Whenever I watch Australian Survivor, I find myself unable to ignore one, overwhelming issue: hygiene.
I just have so many questions.
At least five times an episode I turn to my husband with a question that he, of course, does not have the answer to.
So I decided to chat to former Survivor contestant Nicola ‘Ziggy’ Zagame, about what it’s really like living in the jungle, on TV, without a toilet.
Ziggy, who appeared on the 2017 season of Survivor, finished sixth. She’s a former Olympic water polo player, which made her a particularly strong contender. Here’s what she said about the behind-the-scenes reality of the show.
What happens when contestants get their period?
Ziggy: Tampons are allowed, but these are kept at camp and are just as exposed as anything else on the island. Let’s just say that that time of the month wasn’t great.
Why do the female contestants seem to have no body hair?
Ziggy: I had laser hair removal about seven years ago now, so that’s why I didn’t have hair myself and I know a few of the girls in my season had it too. I think maybe the girls with hair just hide it quite well and it isn’t shown as much on TV as viewers would think. There were certainly some hairy pits out there, but I never noticed it watching the episodes myself.
Listen to Clare Stephens’ interview with Survivor’s Peter on The Binge. Post continues after audio.
What was the hardest thing to go without?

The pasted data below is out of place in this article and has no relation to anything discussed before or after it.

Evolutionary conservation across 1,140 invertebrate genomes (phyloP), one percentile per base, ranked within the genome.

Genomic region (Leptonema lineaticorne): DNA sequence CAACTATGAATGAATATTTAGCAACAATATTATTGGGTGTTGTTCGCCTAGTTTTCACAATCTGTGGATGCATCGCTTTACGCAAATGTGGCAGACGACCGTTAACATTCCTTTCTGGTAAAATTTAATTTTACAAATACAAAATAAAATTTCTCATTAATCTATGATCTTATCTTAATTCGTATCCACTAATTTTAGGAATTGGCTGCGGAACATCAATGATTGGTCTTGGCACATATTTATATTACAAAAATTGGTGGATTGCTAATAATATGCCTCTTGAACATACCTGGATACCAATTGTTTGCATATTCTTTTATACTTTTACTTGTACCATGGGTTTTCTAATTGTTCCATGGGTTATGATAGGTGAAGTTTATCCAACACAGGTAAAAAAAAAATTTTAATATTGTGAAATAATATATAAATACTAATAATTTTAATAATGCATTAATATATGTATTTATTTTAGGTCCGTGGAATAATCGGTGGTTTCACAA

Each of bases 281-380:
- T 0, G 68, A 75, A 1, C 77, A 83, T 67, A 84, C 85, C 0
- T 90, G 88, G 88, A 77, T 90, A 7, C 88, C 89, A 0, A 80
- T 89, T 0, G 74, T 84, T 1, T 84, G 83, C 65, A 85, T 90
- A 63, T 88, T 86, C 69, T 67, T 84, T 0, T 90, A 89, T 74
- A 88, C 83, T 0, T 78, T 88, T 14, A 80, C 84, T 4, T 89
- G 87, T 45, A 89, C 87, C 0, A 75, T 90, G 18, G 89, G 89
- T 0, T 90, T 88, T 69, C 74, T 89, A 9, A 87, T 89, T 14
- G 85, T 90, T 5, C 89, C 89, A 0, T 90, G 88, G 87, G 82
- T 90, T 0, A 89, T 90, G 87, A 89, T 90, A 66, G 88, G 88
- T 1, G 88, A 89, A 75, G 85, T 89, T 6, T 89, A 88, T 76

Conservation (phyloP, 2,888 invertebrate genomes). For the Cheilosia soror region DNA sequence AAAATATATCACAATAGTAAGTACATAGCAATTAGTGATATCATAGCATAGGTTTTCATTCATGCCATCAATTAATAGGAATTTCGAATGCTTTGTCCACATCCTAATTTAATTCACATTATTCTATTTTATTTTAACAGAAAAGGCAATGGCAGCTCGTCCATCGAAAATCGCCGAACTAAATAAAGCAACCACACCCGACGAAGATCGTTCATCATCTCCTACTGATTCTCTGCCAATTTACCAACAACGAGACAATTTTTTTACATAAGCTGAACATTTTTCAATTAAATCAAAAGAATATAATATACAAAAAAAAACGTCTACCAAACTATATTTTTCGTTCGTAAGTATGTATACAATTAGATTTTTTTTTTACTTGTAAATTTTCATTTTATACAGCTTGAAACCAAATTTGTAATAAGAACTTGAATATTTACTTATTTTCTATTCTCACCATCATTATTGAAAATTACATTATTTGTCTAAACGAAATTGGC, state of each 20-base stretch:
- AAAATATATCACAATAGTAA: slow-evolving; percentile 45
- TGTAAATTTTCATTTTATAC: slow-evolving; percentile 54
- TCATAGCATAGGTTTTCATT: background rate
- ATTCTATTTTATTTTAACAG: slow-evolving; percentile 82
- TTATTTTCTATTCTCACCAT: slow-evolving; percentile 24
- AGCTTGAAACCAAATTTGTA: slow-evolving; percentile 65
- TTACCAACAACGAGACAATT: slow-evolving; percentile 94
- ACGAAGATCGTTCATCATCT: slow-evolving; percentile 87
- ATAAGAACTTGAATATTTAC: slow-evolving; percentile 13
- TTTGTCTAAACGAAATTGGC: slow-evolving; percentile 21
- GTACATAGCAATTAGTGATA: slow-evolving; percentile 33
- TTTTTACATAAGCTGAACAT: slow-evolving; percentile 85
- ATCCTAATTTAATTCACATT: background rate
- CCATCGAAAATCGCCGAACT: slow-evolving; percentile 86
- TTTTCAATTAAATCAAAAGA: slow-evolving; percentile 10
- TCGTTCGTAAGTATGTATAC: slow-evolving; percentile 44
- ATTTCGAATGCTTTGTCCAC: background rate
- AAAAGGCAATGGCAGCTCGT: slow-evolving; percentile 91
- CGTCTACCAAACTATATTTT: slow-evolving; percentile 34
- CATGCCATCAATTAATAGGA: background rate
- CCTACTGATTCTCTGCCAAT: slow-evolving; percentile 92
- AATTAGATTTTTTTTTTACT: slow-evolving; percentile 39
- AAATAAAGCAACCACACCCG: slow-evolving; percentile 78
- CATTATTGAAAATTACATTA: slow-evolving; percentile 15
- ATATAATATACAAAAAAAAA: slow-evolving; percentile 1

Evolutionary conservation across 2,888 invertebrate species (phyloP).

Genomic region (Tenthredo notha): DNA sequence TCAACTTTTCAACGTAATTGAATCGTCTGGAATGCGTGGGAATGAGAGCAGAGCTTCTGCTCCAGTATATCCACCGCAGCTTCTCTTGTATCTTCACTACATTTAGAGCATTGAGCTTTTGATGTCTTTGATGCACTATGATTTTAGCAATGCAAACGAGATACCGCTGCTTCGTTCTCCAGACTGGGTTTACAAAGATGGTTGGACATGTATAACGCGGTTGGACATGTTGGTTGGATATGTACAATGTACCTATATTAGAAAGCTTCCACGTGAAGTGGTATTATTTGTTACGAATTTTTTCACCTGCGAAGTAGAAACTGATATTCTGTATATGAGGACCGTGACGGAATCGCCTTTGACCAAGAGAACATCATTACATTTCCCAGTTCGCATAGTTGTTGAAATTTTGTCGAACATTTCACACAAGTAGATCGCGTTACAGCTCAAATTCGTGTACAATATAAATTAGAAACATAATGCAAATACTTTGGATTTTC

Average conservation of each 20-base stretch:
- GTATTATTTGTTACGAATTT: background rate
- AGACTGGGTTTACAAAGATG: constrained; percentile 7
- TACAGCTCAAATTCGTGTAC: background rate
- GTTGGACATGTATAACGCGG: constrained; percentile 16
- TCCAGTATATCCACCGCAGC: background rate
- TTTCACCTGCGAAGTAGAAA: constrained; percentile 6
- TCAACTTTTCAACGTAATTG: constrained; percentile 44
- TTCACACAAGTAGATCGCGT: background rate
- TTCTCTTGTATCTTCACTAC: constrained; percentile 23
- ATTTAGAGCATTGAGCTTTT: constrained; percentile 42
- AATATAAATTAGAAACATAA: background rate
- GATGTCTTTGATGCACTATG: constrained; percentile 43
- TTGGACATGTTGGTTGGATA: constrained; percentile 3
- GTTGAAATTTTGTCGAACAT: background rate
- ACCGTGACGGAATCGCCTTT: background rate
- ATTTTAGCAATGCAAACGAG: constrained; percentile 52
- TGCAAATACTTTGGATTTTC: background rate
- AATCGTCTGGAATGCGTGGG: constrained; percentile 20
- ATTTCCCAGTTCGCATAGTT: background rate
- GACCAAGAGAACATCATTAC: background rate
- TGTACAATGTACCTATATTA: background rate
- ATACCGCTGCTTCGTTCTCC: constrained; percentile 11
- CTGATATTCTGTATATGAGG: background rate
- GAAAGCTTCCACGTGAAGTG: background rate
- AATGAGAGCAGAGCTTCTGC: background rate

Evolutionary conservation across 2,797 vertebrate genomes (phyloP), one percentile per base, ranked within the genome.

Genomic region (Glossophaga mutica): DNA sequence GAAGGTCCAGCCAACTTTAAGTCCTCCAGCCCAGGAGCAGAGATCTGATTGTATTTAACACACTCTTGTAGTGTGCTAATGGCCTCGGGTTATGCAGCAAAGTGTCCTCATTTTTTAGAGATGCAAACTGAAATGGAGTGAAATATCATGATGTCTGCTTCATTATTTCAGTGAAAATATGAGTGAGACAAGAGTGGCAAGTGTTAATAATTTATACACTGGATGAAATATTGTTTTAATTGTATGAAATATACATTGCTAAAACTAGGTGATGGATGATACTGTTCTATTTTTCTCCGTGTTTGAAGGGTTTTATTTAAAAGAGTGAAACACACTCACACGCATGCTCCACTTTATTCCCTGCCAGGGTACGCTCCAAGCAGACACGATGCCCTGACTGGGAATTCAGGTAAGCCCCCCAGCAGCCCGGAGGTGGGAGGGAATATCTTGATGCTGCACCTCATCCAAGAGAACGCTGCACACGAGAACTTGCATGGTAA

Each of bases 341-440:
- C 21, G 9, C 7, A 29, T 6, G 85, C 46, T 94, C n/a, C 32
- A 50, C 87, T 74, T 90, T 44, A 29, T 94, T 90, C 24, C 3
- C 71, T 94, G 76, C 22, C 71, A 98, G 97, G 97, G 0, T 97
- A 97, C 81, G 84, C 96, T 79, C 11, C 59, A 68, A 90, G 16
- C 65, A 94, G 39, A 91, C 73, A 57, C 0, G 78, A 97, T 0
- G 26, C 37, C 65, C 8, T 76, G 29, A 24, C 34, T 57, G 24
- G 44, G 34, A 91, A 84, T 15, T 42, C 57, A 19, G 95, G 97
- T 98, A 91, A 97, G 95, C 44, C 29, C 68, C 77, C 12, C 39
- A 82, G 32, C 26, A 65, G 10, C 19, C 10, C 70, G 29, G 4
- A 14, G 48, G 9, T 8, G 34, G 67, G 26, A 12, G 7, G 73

Ziggy: The hardest thing I thought was going without a roof. Honestly, it rained a lot and the simple comfort of having somewhere which was guaranteed to stay dry was something I missed. Our clothes, shoes, bags etc., were constantly wet and it was really hard just having no escape from the weather.
How many outfits are you allowed to take in?
Ziggy: You are allowed to take the clothes you are wearing, plus five extra items. So that in total accounts for about 11 items of clothing.
Are there toilets for the contestants?
Ziggy: There is no ‘toilet’ but there is an area that you go to, to do your business, more like a hole in the ground I would say. But in the middle of the night, it is so dark out there that you’d never find this location so anywhere has to do.
Do you get inductions before challenges so that you don’t hurt yourselves? And was injuring yourself something that you were concerned about, considering that you are an Olympian?
Ziggy: You get the challenge rules explained to you in a bit more depth and some of those rules were set for safety reasons. I was not concerned about being injured at all, I love the rough and tough of challenges and putting your body on the line!